As Japan Ups Foreign Aid, Critics Call for Standards
TOKYO — JAPAN'S overseas development assistance (ODA) surpassed that of the United States last year to become the world's largest. But Japanese aid insiders are concerned because they see insufficient development-aid policy and expertise in Japan to handle the increase, even as more requests pour in from around the world. Overseas aid reached $8.96 billion last year.
``Compared to the increasing amount of money, neither the Japanese aid system nor personnel situation have improved,'' says Yasuo Uchida of the International Development Center of Japan.
A senior economist at a government research facility says, ``Japan should improve the way it handles ODA.''
In Japan, there is no single agency, such as the United States Agency for International Development, that specializes in aid policy and project evaluation.
Seventeen ministries and agencies request ODA-related budget items.
Loans need approval from four different government offices - the Foreign Ministry, the Finance Ministry, the Ministry of International Trade and Industry, and the Economic Planning Agency. Grants are extended by the Foreign Ministry and technical cooperation and loans are provided by two other organizations.
But calls for a review of this system have mounted, especially as the reach of overseas development aid is expected to stretch beyond Asia.
Starting as war reparations in 1956, most of Japan's aid has gone to Asia. In 1988, about 63 percent went to Asia, 14 percent to Africa, 9 percent to the Middle East, and 6 percent to Central and South America. But Asia particularly has criticized Japan for the quality of its aid.
One recent debate raged about a dam construction project for India's Narmada River, which environmentalists claimed would have displaced up to 250,000 people. Faced with strong opposition, the Japanese government last month decided for the first time to halt the financing of a project that was already begun.
Critics say the case may indicate a deeper problem with Japan's evaluation of projects. Mr. Uchida worries about the shortage of aid experts.
``More requests for aid are coming from other countries,'' Uchida says. But for the development needs in Africa, Latin America, and Eastern Europe, ``Japan has less ability,'' in designing and evaluating projects.
The government remains cool to these voices. ``We acknowledge criticism, but most of them are not necessarily correct,'' says Kazuhiro Nakai, a Foreign Ministry official in the Aid Policy Division.
``Considering that Japan has owed its economic development to aid, we may have a bigger responsibility than other aid givers [to help develop other countries],'' says Mr. Nakai says. Just this year, Japan finished paying off the last of its postwar loans from the World Bank.
Last July, opposition parties won a majority in the upper house of the Diet, Japan's parliament. They are now preparing to submit a so-called ``ODA basic bill'' to demand that all the Japanese aid projects be disclosed and approved by the Diet before being carried out. Currently, Diet members lack access to information on projects and recipient countries until after the project is approved.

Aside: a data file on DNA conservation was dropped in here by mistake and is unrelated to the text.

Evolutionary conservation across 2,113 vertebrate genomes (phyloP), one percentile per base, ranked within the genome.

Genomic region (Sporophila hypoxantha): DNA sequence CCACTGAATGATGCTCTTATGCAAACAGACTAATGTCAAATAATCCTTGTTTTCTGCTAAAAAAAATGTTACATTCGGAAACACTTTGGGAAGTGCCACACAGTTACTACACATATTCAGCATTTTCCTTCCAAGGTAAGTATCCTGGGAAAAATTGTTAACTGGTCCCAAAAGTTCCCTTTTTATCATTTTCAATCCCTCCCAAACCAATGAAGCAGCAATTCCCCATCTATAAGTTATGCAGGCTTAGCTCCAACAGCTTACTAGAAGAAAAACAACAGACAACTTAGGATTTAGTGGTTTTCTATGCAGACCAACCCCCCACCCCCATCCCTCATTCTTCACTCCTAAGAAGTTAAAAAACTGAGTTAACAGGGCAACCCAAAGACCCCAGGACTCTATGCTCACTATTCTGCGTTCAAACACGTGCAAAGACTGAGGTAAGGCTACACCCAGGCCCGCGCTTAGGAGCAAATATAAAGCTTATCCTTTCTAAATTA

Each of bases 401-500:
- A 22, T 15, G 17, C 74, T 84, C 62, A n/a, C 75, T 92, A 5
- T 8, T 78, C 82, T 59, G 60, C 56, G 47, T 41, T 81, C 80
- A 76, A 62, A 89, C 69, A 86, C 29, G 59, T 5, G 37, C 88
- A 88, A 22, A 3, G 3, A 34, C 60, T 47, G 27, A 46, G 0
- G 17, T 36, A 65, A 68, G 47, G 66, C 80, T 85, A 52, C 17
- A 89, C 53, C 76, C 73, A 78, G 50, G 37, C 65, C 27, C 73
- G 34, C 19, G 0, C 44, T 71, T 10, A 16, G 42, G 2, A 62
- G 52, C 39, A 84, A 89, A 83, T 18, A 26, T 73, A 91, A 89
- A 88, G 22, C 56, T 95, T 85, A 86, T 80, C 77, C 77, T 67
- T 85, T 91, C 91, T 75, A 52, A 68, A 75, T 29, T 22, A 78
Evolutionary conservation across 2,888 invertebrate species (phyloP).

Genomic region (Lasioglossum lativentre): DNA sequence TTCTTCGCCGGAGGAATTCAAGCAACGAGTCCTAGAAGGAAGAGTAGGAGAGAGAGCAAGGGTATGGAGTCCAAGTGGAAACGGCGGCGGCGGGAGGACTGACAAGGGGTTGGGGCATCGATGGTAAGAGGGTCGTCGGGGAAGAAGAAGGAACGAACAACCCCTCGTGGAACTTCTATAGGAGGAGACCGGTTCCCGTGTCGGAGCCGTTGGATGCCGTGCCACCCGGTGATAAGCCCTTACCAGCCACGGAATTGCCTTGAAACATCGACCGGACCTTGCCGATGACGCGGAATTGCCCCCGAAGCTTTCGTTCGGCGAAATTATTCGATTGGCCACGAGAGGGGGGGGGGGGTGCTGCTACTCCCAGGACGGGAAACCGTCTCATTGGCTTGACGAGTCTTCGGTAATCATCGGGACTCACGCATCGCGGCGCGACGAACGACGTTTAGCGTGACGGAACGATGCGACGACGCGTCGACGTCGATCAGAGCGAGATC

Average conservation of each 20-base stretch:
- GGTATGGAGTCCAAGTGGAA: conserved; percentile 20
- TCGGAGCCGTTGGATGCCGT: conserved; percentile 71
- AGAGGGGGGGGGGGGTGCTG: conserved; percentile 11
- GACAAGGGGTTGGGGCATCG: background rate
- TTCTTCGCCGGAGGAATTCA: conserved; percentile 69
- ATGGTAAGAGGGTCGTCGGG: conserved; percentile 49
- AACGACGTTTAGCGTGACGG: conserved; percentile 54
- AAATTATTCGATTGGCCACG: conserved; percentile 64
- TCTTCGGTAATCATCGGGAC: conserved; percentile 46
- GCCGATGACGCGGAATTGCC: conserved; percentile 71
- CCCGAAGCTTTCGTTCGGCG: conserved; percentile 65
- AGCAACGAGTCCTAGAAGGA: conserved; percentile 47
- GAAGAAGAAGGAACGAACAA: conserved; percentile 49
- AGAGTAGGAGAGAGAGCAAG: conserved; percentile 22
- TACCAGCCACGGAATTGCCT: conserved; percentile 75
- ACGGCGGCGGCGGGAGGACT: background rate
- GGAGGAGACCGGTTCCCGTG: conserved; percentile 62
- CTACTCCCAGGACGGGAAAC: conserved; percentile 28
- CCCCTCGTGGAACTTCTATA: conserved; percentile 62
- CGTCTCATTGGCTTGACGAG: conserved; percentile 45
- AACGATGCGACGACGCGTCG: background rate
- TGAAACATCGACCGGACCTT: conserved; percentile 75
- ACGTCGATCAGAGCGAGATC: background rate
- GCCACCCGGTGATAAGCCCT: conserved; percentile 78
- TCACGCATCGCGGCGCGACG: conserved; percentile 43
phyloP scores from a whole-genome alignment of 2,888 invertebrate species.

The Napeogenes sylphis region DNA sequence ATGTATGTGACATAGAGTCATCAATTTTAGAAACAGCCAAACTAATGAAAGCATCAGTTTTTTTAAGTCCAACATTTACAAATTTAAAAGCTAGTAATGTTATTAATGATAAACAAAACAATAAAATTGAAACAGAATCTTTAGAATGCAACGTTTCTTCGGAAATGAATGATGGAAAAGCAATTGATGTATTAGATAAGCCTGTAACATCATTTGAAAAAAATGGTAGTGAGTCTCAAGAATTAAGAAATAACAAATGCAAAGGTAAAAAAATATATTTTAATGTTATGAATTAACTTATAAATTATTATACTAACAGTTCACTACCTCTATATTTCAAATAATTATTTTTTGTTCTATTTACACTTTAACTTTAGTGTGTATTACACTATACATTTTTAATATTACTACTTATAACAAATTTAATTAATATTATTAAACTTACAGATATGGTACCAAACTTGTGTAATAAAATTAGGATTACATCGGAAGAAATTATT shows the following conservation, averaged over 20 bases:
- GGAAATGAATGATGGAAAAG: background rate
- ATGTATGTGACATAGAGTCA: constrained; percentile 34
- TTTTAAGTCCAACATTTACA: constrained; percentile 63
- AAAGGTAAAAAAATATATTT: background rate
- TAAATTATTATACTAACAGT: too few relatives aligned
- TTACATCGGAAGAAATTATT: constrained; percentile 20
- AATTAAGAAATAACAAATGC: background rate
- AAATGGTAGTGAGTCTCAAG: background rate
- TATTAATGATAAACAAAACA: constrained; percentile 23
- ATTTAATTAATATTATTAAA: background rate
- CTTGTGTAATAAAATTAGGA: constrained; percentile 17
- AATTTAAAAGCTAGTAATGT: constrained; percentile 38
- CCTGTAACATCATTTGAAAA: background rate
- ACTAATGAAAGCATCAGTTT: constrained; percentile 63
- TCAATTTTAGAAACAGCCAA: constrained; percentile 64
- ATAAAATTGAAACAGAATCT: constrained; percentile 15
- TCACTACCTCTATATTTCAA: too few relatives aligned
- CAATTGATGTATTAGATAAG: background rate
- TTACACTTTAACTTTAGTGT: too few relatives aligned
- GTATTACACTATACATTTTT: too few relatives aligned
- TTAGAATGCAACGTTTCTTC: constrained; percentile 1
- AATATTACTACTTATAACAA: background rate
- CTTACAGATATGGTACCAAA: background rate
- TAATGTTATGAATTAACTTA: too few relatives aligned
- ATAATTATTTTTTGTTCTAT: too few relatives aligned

``Japan provides aid with a haphazard manner,'' argues Tamako Nakanishi, a Komeito (Clean Government Party) representative who is the central figure behind the bill. Though she says not all of the projects are bad, ``we have no way to prevent such cases [as the Narmada Dam] unless information is disclosed to the Diet.''
The government is opposed to having aid projects approved in the Diet, saying plans are based on requests from potential recipient governments.
``It's a big diplomatic problem to disclose aid plans to the Diet,'' says Nakai.
Tatsuo Hayashi, executive director of the Japan International Volunteer Center, argues that requests from a developing-world governments often seek infrastructure improvements to ease the export of commodities. The current ODA, he says, ``is used to facilitate their economic relations with Japan.''
An example often cited by those who are critical of Japan's ODA is a cultural center constructed in 1987 in Thailand to commemorate the 100th anniversary of the establishment of diplomatic ties between the two countries. Since the project was financed by grants in aid, only Japanese companies were involved in the construction.
To counter criticism that Japanese companies destroy the environment and profit from aid projects, the Federation of Economic Organizations proposed last month that the government should formulate an ``ODA Charter'' to specify Japan's aid philosophy and set standards.
Meanwhile, the government is planning an international development college that will network aid-related courses at universities, but few schools in Japan have experience training aid experts.
Professor Yoshinori Murai at Tokyo's Sophia University attributes the Japanese aid situation to an overall lack of interest among Japanese in the third world.
He says that historically the Japanese have not respected Asians and Africans, and stresses the need for education to eliminate such feelings in Japanese and in their institutions.
Otherwise, he warns, ``When Japan tries to make friends by using aid, it may work to an adverse effect.''